Saturday, January 28, 2012

Stories from the Field... Joe Ramirez of Mission Focused Sounds Off...

Dave Miller, Co-Founder of Adventures in Life Ministry

Occasionally I get a chance to write for someone else's blog, magazine, or online journal. My good friend Joe Ramirez of Mission Focused, who has served alongside me in Oaxaca for years saw something that caught his eye.

And it is more than my ugly mug from the picture above.
I was touched by what he had to say about ministry, short-term mission, and trying to follow Jesus. I think you will be too!

Angelina, Louis, and Dave... Some Thoughts on Short-Term Mission 

I’m new to the whole Short Term Missions (STM’s) thang…and much of what I’ve learned has been with Dave Miller and Adventures in Life (AIL) in Oaxaca, Mexico.  A simple definition of short term missons: a group of volunteers coming for limited time period, anywhere from 1 week to 1 month, to “minister” and share the Good News of Christ.  For example it could be men doing construction work, a youth group leading Vacation Bible Schools in orphanages or folks doing street evangelism.
It’s been my pleasure to witness first hand the work AIL is doing in Oaxaca, as they work in partnership with local pastors and missionaries to help them reach the native Zapotec’s  with the Good News of Christ.

I was flipping through an old issue of Time magazine today when I came across this photo of Angelina Jolie, in Cambodia.  It was part of a full page ad for Louis Vuitton.  The tag line for the ad was “A single journey can change the course of a life.”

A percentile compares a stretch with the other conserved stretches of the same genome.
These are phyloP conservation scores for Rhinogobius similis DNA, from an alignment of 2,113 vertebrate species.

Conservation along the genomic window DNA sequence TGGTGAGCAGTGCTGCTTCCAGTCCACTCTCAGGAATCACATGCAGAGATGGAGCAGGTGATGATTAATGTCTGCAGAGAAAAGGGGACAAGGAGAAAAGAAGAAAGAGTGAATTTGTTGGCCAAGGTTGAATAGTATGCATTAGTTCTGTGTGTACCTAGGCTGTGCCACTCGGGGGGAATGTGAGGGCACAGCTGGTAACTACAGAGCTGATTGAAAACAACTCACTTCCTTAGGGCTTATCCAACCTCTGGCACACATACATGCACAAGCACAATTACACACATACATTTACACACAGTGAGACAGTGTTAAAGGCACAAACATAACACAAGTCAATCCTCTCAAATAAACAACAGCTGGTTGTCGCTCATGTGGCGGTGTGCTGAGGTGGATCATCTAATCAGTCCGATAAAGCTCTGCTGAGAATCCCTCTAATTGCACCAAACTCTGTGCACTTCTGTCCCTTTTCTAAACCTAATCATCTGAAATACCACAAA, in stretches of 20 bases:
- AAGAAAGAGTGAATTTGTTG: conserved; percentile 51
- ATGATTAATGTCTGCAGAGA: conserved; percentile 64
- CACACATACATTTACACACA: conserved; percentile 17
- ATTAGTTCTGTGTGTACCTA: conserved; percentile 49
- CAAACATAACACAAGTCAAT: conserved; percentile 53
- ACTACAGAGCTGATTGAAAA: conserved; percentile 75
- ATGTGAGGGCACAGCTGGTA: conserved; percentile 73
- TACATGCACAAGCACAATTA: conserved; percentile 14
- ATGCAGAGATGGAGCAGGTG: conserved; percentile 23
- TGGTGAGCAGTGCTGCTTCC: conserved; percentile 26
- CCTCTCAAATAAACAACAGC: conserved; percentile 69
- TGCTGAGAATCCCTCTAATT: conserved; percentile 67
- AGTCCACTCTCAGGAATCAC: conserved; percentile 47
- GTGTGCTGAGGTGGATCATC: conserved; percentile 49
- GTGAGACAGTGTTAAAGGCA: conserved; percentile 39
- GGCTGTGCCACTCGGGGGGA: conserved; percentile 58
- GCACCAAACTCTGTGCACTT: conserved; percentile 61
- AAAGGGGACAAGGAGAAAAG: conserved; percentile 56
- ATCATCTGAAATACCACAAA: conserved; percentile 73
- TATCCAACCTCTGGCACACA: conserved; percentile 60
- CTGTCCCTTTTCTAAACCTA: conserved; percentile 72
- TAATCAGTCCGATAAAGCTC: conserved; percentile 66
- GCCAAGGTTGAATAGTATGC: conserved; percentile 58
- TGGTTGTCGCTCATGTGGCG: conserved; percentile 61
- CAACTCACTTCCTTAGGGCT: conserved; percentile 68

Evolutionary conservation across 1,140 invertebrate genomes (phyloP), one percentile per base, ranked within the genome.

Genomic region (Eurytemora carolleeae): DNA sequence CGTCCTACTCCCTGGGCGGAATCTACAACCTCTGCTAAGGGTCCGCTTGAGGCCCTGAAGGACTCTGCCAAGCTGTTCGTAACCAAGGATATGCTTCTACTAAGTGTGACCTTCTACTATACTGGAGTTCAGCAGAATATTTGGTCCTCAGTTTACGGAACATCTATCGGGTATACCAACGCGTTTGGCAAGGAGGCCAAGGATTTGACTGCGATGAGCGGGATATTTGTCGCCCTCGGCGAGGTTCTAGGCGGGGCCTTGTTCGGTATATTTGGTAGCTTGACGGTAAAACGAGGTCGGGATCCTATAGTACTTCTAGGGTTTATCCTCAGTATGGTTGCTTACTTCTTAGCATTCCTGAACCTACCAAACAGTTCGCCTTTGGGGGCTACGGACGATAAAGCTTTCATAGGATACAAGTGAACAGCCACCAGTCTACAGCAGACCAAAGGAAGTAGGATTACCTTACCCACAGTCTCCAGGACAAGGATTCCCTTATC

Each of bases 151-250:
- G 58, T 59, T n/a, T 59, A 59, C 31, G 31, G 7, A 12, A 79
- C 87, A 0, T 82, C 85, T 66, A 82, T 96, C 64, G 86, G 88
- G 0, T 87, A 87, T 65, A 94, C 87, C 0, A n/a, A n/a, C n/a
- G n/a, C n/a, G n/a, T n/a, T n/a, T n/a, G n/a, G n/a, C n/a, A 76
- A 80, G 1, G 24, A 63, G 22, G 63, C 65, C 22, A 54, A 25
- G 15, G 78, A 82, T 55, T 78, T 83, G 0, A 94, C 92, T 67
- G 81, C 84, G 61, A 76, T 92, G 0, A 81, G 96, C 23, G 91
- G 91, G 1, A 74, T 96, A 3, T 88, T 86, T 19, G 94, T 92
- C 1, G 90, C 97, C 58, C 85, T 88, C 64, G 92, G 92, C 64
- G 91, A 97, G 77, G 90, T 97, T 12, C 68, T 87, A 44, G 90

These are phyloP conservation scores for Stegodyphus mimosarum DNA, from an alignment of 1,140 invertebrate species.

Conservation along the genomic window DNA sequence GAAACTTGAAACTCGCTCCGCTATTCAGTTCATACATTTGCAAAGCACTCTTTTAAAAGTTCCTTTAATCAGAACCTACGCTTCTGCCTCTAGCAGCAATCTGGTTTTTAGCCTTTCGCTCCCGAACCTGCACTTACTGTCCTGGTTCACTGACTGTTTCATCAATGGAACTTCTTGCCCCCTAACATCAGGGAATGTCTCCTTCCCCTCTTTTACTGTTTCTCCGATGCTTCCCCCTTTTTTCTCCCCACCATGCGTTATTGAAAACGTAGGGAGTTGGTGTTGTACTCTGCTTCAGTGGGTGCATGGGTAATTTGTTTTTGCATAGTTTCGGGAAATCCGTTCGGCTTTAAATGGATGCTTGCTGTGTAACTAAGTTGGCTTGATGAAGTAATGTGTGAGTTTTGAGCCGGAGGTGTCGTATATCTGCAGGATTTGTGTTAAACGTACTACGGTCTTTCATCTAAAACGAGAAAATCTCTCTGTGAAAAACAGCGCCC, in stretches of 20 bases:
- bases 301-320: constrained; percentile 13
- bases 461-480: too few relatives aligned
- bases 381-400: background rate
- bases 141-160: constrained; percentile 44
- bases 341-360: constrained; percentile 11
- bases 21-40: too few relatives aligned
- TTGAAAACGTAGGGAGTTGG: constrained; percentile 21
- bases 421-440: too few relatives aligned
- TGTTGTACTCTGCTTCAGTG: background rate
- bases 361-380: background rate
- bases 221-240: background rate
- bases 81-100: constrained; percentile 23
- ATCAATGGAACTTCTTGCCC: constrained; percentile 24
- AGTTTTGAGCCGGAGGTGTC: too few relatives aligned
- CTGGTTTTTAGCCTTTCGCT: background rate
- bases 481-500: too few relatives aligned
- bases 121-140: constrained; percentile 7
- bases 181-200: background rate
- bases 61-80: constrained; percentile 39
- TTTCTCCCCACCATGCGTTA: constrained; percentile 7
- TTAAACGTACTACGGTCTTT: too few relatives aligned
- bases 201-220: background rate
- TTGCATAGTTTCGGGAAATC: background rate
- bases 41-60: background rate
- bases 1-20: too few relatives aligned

From a  photographic point of view, it’s a nice photograph.  Let’s be real!  Angelina Jolie plus an exotic locale…not hard to get a great photo.
I know that she represents the United Nations globally so it’s probably safe to say the image is not photo-shopped and I am sure she doesn’t roll with a $1500 tote while visiting third-world countries.
What does this have to do with missions…everything!
Dave shares stories from the missions field of good intentions gone wrong.  A big part of the problem stems from a viewpoint that the church in the United States knows best when it comes to “doing” missions cross-culturally.  From Dave’s experiences in Mexico he has seen short term missionaries from the states come into Mexico with big plans of evangelizing the “lost” for a week or two, only to leave and never return.  Leaving in their wake long term missionaries and the local church to clean up the mess that these short term folks left behind.
One of the things he sees frequently, and he tries to advise those coming on trips with him, is groups who come to work and minister that bring a change of clothes for every day they are there.  On the surface it might not seem like a big deal.  Work hard, get your clothes dirty and stinky, change into clean clothes…start all over again.  Often these short term folks are working alongside fellow Christians who live there and want to serve with them.  They will more often than not, where the same work clothes every day.  For some its because they have no choice, and others out of practicality…you have work clothes and you have non work clothes.